In many parts of the western world turkey is the king of the Christmas table. Often flayed into submission and overcooked into a dehydrated husk, the proud bird is usually reduced into nothing more than strips of protein to be doused with artificially sweetened cranberry jam and packaged gravy. 

For Chinese New Year we’ll celebrate at Ponytail Journal with something more joyous – a crispy slice (or ten) of Peking Duck. This is a recipe that has been perfected over the last 700 years, and even though the methods are relatively straightforward, every master roaster has their own tricks to make the bird sing once again.

The spread of Peking duck began in the 15th century, when the frequent floods in the Yellow River created swathes of refugees, forcing them to move and bring their home cuisines to Beijing.  The sudden conglomeration of migrants provoked fierce competition in the culinary arts, producing innovation and many satisfied bellies. It meant the creation of a myriad of flavours, with shops using honey, molasses, or plum sauce to sweeten roasts. The hung ovens used to cook duck were sometimes fueled with applewood charcoal or hardwood from peach trees, infusing the chosen ducks with a fragrant smoked aroma. Served in slices, the dish has traditionally been wrapped with the sweet and savory blend of plum sauce, julienned cucumber, and diced green onion in a thin wheat pancake.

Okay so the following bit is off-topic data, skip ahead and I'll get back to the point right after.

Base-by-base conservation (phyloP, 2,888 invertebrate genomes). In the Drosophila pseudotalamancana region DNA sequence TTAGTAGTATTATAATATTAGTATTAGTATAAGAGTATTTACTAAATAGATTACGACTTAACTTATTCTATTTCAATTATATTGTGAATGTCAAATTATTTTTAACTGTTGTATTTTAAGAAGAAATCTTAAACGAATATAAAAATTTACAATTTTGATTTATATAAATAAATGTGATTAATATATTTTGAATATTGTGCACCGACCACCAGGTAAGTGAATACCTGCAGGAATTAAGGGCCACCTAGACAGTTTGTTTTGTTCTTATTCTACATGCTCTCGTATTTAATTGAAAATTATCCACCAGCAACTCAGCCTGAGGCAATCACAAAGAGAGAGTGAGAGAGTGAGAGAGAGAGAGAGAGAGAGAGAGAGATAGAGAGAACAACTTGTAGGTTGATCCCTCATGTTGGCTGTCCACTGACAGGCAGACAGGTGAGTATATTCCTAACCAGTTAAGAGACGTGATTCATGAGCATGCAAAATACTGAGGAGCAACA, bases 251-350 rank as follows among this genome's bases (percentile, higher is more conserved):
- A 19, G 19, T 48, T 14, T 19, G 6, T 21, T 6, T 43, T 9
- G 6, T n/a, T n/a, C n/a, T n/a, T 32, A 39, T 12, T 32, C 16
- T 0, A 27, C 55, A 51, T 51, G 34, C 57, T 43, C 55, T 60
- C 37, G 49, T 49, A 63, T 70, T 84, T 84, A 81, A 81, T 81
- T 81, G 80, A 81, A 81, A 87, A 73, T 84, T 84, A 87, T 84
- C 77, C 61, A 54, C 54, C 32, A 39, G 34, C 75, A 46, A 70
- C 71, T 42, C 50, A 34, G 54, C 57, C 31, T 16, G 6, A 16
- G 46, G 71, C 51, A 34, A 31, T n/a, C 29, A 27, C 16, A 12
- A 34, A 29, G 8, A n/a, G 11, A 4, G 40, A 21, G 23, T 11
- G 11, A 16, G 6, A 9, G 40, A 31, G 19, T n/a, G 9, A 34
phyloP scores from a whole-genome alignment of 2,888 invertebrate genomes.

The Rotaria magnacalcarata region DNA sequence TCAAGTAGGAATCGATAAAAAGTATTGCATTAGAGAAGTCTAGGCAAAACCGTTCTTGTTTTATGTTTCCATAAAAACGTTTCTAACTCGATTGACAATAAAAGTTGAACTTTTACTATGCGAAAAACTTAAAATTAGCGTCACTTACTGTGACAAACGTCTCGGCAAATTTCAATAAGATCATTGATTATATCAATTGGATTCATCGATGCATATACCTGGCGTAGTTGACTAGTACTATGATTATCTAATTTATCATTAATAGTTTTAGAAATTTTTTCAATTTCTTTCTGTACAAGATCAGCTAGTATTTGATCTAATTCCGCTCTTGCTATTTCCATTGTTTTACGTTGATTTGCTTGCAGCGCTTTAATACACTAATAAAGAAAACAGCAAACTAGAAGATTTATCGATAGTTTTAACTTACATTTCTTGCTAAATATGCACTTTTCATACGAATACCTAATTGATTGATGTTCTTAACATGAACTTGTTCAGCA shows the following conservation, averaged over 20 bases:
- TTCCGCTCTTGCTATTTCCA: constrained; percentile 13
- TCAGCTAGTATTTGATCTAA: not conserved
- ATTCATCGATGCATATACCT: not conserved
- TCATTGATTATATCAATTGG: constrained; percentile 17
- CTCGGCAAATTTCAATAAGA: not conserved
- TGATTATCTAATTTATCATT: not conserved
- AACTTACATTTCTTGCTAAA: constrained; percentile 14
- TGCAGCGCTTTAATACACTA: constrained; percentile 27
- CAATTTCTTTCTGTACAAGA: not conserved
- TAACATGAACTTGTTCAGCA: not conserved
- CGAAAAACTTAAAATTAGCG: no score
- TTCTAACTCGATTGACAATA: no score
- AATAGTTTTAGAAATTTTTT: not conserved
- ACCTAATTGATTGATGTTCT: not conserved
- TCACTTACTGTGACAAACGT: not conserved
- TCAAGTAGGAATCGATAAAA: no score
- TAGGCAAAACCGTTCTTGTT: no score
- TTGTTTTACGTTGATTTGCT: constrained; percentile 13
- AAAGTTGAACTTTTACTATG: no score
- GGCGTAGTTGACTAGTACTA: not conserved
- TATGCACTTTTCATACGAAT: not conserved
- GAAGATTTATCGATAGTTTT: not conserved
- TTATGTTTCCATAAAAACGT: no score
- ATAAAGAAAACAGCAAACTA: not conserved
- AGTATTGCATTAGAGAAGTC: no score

Today, this delicious roast can be a pricey indulgence, often found in high-end hotel chains and specialty restaurants. At its spiritual home in Beijing, we love Duck de Chine at 1949 the Hidden City, Jing Yaa Tang at The Opposite House, and Made in China at the Grand Hyatt, where a whole duck will set you back around ¥200-250, or $29-36 USD. That’s already considered quite a luxurious meal by Beijing-standards, although it’s a huge bargain for anyone used to outrageous fine-dining prices overseas. Fortunately not everywhere in Beijing has gone all premium, and tourists seeking something more toned down can seek out Jingzun Peking Duck Restaurant and Deyuan Roast Duck, where the birds are served at less than ¥140, or $20 USD.

No matter where you are, Chinese chefs have usually brought some version of Peking Duck to most of the major cities in the world. Peking Duck is designed to be shared, and while it may not be as delightful as the genuine dish in Beijing, but we can guarantee you’ll enjoy the meal anyway if accompanied by good friends. 

 

/ Written and shot by Anne Berry /